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Re: BIRDS ARE SCARIER



Testing . . . Google seems to have reverted my plain-text mode to rich
formatting for no good reason.

If that's the case, what I said above was

"I'm pretty sure a 14-foot cursorial harpy eagle with taloned hands
would leave one hell of an impression on the human psyche . . . had we
evolved alongside such a creature, it would have been incorporated
into myths and heraldry left and right as a beast of power, majesty,
and death.

Context is everything."

On Wed, Apr 10, 2013 at 1:54 AM, Raptorial Talon
<raptorialtalon@gmail.com> wrote:
> I'm pretty sure a 14-foot cursorial harpy eagle with taloned hands would
> leave one hell of an impression on the human psyche . . . had we evolved
> alongside such a creature, it would have been incorporated into myths and
> heraldry left and right as a beast of power, majesty, and death.
>
> Context is everything.
>
>
> On Wed, Apr 10, 2013 at 12:21 AM, Paul P <turtlecroc@yahoo.com> wrote:
>>
>> > Reptiles rarely move until you're too damn close to them.
>> > Birds are different. They will
>> > track you down and they've got the stamina to pull you down.
>> > Climbing trees doesn't help.
>> > My 6 year old brother ... was on top of the car.
>>
>> I do hope your brother is okay after the 'turkey attack'.
>>
>> Yes, crocs rarely move until they burst from the river, grab
>> onto your arm or your head, and drag you in. Komodo dragons
>> sit and wait until they can ambush something. Perhaps raptors
>> (dinosaurs) were more like birds in their activity level,
>> but it's not necessary in order to be a successful predator.
>>
>> I was driven onto a garage once by two big, vicious dogs that
>> burst out of the woods and came at me on my bike. One was a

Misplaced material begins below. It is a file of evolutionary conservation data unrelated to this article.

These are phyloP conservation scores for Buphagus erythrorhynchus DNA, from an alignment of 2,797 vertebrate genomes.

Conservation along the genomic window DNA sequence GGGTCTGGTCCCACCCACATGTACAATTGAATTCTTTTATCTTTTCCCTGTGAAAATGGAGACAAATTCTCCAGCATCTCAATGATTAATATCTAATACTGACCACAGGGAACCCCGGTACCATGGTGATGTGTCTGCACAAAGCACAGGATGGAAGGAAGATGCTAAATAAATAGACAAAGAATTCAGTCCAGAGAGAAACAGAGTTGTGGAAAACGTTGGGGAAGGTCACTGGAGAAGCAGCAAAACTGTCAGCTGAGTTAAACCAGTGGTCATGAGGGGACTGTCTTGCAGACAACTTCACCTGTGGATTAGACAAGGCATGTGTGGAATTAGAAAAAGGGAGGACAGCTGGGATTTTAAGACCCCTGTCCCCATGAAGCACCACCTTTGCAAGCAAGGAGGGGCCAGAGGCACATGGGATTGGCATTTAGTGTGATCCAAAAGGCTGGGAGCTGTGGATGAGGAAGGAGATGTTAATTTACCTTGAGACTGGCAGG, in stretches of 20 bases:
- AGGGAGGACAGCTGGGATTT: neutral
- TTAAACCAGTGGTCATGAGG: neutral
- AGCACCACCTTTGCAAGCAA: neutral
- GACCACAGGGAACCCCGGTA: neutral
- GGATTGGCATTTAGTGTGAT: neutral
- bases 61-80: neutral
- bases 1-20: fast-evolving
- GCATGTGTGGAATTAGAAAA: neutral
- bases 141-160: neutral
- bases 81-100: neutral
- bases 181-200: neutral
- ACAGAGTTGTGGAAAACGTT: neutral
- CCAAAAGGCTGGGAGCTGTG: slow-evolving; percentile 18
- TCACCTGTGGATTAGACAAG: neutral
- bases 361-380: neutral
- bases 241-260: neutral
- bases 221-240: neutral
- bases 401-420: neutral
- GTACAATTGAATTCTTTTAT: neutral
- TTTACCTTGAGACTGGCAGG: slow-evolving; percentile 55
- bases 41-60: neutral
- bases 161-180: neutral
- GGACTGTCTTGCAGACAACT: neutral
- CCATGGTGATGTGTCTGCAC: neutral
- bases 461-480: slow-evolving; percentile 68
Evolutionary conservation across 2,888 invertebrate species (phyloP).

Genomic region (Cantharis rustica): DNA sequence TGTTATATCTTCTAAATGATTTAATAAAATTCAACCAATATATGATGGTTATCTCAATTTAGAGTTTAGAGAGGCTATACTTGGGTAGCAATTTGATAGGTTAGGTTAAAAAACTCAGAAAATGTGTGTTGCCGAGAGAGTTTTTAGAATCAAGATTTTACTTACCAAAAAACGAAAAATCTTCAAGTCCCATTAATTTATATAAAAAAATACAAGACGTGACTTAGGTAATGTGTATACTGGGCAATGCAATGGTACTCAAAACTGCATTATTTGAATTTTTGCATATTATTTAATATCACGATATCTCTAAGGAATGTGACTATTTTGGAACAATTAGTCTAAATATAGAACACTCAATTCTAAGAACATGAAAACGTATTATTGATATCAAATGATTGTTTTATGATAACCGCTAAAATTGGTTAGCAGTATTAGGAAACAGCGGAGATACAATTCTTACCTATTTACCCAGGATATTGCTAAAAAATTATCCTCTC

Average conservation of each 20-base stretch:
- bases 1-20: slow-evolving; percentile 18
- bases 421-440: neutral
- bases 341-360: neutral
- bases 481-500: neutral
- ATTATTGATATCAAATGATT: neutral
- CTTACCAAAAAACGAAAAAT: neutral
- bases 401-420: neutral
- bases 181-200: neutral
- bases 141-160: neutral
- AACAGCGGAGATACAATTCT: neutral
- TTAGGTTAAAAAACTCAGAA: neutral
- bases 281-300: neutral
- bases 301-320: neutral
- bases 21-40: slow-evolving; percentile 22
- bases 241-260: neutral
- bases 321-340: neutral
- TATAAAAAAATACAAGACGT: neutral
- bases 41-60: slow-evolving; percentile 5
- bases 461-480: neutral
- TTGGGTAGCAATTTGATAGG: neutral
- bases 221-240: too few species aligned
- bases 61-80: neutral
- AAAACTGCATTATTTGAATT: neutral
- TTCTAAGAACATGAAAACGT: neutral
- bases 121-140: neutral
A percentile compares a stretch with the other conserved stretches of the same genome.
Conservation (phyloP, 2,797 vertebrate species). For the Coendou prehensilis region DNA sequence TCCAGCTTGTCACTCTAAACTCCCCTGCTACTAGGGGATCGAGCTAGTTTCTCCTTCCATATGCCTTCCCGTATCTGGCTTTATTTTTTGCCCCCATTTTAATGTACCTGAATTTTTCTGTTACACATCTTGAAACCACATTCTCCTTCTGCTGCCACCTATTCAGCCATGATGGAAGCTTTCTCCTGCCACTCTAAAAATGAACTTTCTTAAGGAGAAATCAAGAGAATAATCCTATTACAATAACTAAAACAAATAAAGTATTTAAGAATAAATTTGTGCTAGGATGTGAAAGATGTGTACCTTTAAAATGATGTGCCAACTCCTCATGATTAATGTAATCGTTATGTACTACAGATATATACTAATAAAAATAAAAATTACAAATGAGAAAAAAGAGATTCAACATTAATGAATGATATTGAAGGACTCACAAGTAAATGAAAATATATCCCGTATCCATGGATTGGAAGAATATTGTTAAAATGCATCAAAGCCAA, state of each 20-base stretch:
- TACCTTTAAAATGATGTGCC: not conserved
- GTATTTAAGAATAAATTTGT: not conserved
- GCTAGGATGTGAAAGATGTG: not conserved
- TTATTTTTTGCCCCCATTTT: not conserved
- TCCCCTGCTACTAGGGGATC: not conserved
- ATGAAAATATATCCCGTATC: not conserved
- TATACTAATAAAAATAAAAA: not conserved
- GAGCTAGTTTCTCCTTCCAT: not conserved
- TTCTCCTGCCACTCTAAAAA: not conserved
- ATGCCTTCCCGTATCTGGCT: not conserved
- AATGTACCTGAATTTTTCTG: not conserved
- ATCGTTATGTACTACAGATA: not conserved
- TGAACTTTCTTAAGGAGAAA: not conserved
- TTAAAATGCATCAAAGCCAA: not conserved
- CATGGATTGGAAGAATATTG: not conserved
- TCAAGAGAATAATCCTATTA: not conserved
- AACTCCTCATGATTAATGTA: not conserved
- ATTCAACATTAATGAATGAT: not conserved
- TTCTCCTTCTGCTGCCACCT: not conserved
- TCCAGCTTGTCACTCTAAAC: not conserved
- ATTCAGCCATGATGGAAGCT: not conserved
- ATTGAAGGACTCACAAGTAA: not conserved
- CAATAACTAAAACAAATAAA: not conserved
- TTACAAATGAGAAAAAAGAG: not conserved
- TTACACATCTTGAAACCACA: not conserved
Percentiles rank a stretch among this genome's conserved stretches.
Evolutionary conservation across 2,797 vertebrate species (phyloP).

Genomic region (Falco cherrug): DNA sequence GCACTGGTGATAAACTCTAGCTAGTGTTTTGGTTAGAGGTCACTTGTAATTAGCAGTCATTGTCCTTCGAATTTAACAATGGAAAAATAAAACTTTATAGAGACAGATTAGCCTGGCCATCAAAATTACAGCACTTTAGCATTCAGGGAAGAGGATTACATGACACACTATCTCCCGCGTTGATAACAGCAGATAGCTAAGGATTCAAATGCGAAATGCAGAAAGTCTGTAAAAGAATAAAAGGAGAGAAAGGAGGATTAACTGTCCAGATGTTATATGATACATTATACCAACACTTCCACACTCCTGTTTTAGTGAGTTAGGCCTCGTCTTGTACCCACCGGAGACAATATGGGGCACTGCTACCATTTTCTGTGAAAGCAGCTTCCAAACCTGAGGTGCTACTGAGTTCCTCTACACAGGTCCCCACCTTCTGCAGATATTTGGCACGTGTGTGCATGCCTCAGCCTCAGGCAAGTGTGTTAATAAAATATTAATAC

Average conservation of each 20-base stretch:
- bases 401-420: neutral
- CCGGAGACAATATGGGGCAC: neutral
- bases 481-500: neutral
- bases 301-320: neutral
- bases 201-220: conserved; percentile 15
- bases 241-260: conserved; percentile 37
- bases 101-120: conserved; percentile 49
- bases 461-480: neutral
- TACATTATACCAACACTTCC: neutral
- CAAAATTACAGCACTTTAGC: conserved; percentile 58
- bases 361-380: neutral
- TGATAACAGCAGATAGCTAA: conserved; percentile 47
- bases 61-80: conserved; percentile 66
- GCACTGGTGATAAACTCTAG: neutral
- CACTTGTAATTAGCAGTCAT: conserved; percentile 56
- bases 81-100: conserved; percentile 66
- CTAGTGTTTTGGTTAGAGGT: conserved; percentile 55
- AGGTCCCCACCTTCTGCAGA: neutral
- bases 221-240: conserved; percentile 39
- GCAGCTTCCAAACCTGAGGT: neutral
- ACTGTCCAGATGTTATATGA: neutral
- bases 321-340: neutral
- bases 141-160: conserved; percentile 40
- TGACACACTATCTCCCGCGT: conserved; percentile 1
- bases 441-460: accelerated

>> St. Bernard that roared, like a lion. The other was a German
>> Shepherd. They used an effective ambush strategy. It didn't
>> succeed because i got lucky (and possibly because they were
>> weak from not having eaten lately). I probably couldn't have
>> outrun them on the road because it was an upgrade, but there
>> was a driveway *right there*, going downhill, with a garage in
>> back that just happened to have a large tractor tire leaning
>> against it. It took me about 2 seconds to get up there. After
>> that, birds just don't strike me as very scary (not that they
>> ever did).
>>
>> I would love to see feathered dinosaurs in JP4, as long as
>> they're done realistically. I just don't think it will happen
>> because the producers know they risk ending up with something
>> that looks silly rather than scary, although the phorusrhacid
>> in Mysterious Island was pretty scary.
>>
>> Paul P.
>>
>>
>> --- On Tue, 4/9/13, dale mcinnes <wdm1949@hotmail.com> wrote:
>>
>> > From: dale mcinnes <wdm1949@hotmail.com>
>> > Subject: BIRDS ARE SCARIER
>> > To: "DML" <dinosaur@usc.edu>
>> > Date: Tuesday, April 9, 2013, 10:16 PM
>> >
>
>